Elements of the detecting apparatus of sensory systems are not distributed continuously over the stimulus domain and for reasons of economy are usually spaced with little or no overlap. But when their responses are graded in intensity, location within the realm of stimuli can be ascertained with a much finer grain than the individual receptor stations. A good insight into the process is afforded by what is called anti-aliasing in computer displays. Only discretely localized compartments of LCD screens can be lit up, but by varying the brightness within a small group of adjoining pixels, small blobs whose positions are governed by their light centroids can be localized with sub-pixel resolution. This localizing ability or hyperacuity in no way nullifies the resolution limit (resolving power = acuity) mandated by the pixel spacing.
Such a view of neural processing has strong implications for the neuron doctrine of perception, according to which each percept has its neural counterpart embodied in a single neurons. From the fact that locations in visual space can be determined to a few seconds of arc it need not be concluded that the neural visual field is tiled with the astronomical number of neurons that would be needed to represent that many locations. The alternate interpretation envisages local differencing circuits, far fewer in number, operating on a range of input signals to arrive at relative position estimates much better than the spacing of the ensemble of discrete units though which the image had been funneled.
A specific and very instructive example of hyperacuity processing is in color vision. Here the number of stations in the stimulus spectrum is limited to three in normal observers, though in this particular case they have widely overlapping acceptor functions (spectral absorption curves). Finely-tuned differencing operations between their outputs allow thousands of hues to be differentiated.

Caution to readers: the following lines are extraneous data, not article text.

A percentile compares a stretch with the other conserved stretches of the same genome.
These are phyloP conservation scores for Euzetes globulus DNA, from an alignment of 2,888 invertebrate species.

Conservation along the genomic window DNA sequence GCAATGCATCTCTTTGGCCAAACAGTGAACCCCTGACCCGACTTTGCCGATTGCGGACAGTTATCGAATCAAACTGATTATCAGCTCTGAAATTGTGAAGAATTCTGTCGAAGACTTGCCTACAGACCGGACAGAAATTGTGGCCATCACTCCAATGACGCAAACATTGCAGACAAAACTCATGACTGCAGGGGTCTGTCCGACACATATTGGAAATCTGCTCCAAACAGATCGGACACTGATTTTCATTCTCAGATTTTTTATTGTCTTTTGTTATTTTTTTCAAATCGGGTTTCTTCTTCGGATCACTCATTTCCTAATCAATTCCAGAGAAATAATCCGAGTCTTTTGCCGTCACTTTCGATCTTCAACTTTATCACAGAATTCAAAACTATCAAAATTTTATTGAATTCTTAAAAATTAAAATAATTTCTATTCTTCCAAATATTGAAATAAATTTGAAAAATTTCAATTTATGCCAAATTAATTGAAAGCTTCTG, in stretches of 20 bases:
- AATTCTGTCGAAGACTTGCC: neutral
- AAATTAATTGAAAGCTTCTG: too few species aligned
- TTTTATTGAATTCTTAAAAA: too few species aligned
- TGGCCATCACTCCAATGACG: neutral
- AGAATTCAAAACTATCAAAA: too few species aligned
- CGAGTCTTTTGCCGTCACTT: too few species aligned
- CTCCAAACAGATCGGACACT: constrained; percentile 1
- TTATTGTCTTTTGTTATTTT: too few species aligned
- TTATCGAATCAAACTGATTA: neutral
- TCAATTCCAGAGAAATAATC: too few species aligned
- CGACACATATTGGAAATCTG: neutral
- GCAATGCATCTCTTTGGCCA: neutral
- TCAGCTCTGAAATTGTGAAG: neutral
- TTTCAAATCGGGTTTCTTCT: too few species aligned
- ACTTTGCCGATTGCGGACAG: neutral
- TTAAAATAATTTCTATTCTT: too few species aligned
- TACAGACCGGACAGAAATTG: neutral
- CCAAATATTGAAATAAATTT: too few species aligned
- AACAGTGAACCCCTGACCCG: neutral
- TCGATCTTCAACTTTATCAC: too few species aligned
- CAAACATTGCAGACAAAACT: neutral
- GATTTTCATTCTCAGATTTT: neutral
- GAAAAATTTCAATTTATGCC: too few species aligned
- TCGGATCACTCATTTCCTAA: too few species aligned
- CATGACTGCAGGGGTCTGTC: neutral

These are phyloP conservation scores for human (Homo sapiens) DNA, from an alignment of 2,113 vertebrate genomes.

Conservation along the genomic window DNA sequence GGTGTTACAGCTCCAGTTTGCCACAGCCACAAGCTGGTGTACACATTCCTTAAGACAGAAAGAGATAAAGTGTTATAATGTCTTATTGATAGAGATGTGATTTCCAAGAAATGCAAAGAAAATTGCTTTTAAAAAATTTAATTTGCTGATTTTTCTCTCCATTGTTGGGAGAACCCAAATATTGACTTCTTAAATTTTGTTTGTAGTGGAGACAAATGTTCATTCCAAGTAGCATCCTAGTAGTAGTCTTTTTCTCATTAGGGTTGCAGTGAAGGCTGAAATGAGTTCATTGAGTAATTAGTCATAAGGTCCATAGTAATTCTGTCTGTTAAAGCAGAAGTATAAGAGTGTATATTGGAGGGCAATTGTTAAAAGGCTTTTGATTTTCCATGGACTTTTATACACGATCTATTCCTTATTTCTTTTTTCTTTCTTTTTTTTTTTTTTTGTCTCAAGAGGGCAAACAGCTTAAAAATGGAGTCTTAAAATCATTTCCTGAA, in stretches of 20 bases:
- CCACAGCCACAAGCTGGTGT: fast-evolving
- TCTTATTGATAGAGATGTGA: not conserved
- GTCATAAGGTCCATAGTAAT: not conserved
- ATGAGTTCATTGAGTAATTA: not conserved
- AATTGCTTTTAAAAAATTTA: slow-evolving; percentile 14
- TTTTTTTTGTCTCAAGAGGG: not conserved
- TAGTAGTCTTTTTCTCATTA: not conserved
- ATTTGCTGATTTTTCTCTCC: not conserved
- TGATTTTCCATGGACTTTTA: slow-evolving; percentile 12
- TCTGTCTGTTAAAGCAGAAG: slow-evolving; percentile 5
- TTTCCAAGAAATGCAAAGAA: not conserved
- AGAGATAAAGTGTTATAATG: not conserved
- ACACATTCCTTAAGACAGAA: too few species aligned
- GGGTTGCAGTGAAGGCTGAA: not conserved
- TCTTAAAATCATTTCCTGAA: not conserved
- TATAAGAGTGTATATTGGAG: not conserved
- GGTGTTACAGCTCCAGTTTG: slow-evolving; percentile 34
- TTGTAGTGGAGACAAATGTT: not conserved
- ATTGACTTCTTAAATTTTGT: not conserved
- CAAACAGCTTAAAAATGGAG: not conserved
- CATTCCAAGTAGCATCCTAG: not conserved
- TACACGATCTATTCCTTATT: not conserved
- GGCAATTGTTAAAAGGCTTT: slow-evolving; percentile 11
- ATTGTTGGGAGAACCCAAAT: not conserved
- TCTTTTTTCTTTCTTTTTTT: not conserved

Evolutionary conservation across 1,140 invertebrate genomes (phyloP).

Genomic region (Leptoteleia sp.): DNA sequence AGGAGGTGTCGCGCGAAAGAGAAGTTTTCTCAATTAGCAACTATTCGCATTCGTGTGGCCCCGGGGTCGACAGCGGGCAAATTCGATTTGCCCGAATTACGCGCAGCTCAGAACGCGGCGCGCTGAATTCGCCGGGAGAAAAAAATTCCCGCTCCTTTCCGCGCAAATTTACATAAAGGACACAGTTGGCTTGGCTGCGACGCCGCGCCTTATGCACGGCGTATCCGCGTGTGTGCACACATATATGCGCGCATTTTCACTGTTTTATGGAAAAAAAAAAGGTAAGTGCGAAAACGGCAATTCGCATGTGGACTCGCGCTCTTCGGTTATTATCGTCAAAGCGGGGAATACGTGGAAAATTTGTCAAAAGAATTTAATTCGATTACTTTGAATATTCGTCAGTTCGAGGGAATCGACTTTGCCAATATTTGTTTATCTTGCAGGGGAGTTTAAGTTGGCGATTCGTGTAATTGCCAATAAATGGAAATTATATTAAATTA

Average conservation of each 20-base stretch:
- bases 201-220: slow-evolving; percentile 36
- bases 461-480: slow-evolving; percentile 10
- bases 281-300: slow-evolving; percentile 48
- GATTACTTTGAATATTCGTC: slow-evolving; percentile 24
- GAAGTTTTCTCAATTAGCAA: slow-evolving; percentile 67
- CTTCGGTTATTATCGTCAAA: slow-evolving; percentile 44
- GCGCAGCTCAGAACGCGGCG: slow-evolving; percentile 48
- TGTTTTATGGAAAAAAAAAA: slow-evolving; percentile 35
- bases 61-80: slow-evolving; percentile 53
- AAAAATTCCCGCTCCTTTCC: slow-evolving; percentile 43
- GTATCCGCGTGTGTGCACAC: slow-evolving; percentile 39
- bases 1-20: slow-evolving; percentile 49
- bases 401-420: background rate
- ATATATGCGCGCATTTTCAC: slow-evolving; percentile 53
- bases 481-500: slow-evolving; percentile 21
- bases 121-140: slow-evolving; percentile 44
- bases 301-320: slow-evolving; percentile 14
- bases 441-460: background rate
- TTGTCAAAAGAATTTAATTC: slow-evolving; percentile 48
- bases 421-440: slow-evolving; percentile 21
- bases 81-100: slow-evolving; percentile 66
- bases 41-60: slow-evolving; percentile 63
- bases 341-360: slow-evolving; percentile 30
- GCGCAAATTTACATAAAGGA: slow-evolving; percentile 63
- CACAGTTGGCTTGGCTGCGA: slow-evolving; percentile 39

Hyperacuity processing has also been identified in hearing, where many more pitches can be discriminated than there are hair-cell stations along the basilar membrane in the cochlea, and in touch, where the distinction between resolution (one Braille marker or two?) in terms of millimeters can be counterpoised to high-precision judgment of surface properties and distances in terms of micrometers (Loomis, 1975).
A concept related to hyperacuity but separate from it is so-called superresolution. It is based on a prior statistical association between target minutiae that have not been transmitted to the image and others that had, and are present in the image. By a kind of Bayesian inference a decision about absent target components is made from features that are contained in the image and the associated statistics.
Kaufman PL, Alm A. 2003 Adler’s Physiology of the Eye St. Louis Mosby 10th Ed. Chapter 17 pp453-569
Levi DM, Klein SA, Aitsebaomo AP 1985. Vernier acuity, crowding and cortical magnification. Vision Res, 25, 963-977.
Loomis JM 1979 An investigation of tactile hyperacuity. Sensory Processes, 3, 289-302.
Westheimer G 1975 Visual acuity and hyperacuity. Invest Ophthalmol, 14, 570-2.
Westheimer G. 2008 Hyperacuity. In Squire, L.A. (ed.), Encyclopedia of Neuroscience. Academic Press, Oxford.